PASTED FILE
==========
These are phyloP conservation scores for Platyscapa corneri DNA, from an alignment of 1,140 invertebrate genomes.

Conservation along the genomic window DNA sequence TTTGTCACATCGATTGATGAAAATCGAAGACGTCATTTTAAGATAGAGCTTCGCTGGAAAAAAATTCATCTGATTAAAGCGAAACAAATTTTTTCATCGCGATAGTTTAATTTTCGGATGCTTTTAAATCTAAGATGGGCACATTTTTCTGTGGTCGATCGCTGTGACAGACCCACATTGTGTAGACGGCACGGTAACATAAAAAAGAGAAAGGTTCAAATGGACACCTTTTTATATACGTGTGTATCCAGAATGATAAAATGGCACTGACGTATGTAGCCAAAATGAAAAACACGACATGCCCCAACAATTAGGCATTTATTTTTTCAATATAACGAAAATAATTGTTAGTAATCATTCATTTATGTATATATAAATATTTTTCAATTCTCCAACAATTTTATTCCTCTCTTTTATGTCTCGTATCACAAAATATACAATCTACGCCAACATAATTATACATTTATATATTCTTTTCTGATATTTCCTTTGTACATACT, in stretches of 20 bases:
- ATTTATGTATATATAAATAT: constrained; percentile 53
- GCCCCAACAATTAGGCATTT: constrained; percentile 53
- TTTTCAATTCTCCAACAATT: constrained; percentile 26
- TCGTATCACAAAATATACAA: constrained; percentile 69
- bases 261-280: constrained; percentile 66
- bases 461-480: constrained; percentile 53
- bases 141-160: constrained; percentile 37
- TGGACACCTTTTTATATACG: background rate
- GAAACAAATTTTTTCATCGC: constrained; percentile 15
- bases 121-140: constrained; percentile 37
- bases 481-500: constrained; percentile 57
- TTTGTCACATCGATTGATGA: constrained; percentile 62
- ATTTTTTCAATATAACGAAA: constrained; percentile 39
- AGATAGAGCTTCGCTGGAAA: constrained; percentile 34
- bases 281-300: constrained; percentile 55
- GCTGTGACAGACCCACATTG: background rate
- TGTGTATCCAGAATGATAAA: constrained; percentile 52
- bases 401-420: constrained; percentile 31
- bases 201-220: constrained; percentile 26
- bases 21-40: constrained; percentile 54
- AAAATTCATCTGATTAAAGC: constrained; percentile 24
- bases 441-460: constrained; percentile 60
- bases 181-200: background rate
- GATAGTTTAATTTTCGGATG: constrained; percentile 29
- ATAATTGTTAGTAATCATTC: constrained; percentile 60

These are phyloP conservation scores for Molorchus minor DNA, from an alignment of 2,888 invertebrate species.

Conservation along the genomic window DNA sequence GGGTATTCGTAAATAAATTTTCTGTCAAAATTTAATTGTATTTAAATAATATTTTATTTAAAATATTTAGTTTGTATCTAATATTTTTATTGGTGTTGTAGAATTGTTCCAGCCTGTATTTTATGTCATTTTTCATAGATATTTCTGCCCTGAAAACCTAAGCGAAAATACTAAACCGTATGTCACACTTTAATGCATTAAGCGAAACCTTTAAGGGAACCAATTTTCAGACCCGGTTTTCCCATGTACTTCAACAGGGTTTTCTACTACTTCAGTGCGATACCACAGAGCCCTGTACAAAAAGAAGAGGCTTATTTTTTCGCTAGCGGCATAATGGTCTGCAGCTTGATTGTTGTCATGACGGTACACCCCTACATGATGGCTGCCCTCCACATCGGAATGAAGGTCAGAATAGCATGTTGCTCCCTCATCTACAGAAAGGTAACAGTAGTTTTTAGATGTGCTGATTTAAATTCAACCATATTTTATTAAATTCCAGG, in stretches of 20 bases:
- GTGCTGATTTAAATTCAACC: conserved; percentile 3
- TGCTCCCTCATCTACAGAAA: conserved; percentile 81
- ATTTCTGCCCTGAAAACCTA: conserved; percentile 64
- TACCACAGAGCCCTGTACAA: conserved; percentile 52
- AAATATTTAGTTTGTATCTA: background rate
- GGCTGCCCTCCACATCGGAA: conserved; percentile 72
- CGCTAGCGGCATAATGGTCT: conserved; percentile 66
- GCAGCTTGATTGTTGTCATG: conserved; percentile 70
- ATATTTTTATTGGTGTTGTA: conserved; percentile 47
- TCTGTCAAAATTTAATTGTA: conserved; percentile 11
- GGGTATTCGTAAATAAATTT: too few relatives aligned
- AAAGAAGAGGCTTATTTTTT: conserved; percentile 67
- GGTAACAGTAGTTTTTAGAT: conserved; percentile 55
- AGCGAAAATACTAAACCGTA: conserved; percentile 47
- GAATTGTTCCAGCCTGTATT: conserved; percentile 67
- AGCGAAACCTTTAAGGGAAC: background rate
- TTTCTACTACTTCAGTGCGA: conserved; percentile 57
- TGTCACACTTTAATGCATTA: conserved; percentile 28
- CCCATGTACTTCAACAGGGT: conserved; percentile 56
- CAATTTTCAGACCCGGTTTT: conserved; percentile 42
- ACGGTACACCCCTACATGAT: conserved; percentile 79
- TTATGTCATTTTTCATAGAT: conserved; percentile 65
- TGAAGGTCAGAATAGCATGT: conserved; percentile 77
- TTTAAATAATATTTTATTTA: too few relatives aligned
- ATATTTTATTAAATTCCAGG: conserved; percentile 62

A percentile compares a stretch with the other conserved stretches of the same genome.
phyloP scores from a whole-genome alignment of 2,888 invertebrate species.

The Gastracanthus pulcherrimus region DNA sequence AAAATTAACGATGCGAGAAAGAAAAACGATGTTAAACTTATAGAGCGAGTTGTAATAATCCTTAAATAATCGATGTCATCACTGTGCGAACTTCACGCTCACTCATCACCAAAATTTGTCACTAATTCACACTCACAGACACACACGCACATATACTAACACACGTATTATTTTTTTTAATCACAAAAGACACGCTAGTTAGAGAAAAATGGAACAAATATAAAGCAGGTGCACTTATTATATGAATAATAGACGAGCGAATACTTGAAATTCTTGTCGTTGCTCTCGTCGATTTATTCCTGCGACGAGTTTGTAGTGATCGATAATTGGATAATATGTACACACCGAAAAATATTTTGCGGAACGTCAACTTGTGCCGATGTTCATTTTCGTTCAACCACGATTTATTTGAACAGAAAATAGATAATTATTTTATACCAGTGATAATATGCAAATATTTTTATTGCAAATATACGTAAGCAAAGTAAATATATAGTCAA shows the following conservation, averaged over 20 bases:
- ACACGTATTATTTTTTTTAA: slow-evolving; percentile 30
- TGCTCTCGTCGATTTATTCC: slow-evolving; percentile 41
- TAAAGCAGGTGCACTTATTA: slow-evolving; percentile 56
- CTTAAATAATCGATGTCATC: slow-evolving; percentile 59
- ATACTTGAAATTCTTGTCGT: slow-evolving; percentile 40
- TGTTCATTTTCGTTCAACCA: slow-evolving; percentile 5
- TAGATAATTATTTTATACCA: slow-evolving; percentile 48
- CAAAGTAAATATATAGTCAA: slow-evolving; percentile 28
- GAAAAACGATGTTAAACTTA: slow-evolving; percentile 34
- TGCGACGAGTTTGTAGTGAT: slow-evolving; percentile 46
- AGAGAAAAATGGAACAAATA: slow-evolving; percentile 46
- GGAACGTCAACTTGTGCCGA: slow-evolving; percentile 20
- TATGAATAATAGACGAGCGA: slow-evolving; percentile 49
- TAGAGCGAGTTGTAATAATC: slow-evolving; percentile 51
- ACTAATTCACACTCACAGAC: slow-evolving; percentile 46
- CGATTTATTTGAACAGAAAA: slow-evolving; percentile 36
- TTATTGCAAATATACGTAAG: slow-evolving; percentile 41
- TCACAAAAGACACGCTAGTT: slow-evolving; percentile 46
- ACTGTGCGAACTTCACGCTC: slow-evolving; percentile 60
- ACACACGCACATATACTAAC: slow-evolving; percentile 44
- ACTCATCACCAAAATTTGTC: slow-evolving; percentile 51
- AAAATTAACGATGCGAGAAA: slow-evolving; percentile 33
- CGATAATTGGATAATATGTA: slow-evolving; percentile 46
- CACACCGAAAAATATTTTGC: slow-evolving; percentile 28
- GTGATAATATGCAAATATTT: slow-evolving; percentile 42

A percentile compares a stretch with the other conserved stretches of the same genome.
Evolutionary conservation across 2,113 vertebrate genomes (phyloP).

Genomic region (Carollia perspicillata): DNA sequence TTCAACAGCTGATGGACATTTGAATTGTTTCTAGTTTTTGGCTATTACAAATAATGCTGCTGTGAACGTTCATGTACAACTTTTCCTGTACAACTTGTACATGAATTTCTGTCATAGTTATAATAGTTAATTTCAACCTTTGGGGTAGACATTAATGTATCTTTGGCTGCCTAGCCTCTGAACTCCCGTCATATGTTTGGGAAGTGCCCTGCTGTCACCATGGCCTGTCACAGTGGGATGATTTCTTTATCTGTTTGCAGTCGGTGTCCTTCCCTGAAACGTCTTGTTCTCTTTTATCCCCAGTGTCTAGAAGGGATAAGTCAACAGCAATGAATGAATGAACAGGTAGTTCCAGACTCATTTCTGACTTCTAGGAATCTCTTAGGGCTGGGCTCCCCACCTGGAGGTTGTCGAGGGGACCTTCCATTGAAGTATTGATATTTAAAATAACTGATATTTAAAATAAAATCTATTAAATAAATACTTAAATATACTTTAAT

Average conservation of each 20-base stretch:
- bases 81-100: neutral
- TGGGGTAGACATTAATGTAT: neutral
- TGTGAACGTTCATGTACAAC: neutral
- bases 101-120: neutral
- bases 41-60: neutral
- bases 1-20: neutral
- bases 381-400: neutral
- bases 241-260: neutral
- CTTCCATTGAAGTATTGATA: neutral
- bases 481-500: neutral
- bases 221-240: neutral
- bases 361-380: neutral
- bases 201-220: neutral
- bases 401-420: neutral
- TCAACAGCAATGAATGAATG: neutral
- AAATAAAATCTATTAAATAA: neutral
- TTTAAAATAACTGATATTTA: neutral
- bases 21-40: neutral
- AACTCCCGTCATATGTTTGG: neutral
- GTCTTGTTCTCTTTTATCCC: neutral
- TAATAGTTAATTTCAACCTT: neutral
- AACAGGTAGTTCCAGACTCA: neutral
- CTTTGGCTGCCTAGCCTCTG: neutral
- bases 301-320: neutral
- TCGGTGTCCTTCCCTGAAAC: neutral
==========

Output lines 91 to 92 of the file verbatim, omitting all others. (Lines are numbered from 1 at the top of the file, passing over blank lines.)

- bases 41-60: neutral
- bases 1-20: neutral